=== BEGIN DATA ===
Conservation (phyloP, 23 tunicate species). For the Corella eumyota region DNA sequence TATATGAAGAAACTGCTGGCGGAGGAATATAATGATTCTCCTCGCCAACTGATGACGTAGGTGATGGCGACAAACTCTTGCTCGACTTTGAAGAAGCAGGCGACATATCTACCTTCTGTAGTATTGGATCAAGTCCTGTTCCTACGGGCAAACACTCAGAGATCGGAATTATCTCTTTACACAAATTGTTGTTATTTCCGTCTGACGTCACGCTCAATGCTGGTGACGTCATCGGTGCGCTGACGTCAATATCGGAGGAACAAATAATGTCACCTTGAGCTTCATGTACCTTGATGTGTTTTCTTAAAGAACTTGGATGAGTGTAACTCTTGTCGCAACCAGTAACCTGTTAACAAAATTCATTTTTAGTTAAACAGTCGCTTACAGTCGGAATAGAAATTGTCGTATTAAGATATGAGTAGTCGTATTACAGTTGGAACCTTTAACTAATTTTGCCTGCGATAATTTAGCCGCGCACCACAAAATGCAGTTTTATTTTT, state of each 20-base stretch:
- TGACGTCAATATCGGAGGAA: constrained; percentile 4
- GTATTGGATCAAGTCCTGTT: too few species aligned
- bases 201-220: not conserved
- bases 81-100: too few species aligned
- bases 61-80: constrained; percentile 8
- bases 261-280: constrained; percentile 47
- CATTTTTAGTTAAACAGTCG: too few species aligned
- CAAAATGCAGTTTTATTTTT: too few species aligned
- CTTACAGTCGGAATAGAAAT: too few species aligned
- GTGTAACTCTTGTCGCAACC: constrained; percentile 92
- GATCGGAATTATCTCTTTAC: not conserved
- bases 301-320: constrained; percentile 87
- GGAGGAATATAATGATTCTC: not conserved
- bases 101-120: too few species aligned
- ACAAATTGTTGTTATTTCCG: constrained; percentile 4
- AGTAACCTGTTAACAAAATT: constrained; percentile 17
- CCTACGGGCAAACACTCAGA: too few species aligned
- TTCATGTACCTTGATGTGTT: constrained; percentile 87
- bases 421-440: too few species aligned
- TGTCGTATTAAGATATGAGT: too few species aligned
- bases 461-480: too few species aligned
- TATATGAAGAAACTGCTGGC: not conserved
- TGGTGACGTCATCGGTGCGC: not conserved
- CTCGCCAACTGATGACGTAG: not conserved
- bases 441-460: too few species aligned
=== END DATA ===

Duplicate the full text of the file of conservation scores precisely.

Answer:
Conservation (phyloP, 23 tunicate species). For the Corella eumyota region DNA sequence TATATGAAGAAACTGCTGGCGGAGGAATATAATGATTCTCCTCGCCAACTGATGACGTAGGTGATGGCGACAAACTCTTGCTCGACTTTGAAGAAGCAGGCGACATATCTACCTTCTGTAGTATTGGATCAAGTCCTGTTCCTACGGGCAAACACTCAGAGATCGGAATTATCTCTTTACACAAATTGTTGTTATTTCCGTCTGACGTCACGCTCAATGCTGGTGACGTCATCGGTGCGCTGACGTCAATATCGGAGGAACAAATAATGTCACCTTGAGCTTCATGTACCTTGATGTGTTTTCTTAAAGAACTTGGATGAGTGTAACTCTTGTCGCAACCAGTAACCTGTTAACAAAATTCATTTTTAGTTAAACAGTCGCTTACAGTCGGAATAGAAATTGTCGTATTAAGATATGAGTAGTCGTATTACAGTTGGAACCTTTAACTAATTTTGCCTGCGATAATTTAGCCGCGCACCACAAAATGCAGTTTTATTTTT, state of each 20-base stretch:
- TGACGTCAATATCGGAGGAA: constrained; percentile 4
- GTATTGGATCAAGTCCTGTT: too few species aligned
- bases 201-220: not conserved
- bases 81-100: too few species aligned
- bases 61-80: constrained; percentile 8
- bases 261-280: constrained; percentile 47
- CATTTTTAGTTAAACAGTCG: too few species aligned
- CAAAATGCAGTTTTATTTTT: too few species aligned
- CTTACAGTCGGAATAGAAAT: too few species aligned
- GTGTAACTCTTGTCGCAACC: constrained; percentile 92
- GATCGGAATTATCTCTTTAC: not conserved
- bases 301-320: constrained; percentile 87
- GGAGGAATATAATGATTCTC: not conserved
- bases 101-120: too few species aligned
- ACAAATTGTTGTTATTTCCG: constrained; percentile 4
- AGTAACCTGTTAACAAAATT: constrained; percentile 17
- CCTACGGGCAAACACTCAGA: too few species aligned
- TTCATGTACCTTGATGTGTT: constrained; percentile 87
- bases 421-440: too few species aligned
- TGTCGTATTAAGATATGAGT: too few species aligned
- bases 461-480: too few species aligned
- TATATGAAGAAACTGCTGGC: not conserved
- TGGTGACGTCATCGGTGCGC: not conserved
- CTCGCCAACTGATGACGTAG: not conserved
- bases 441-460: too few species aligned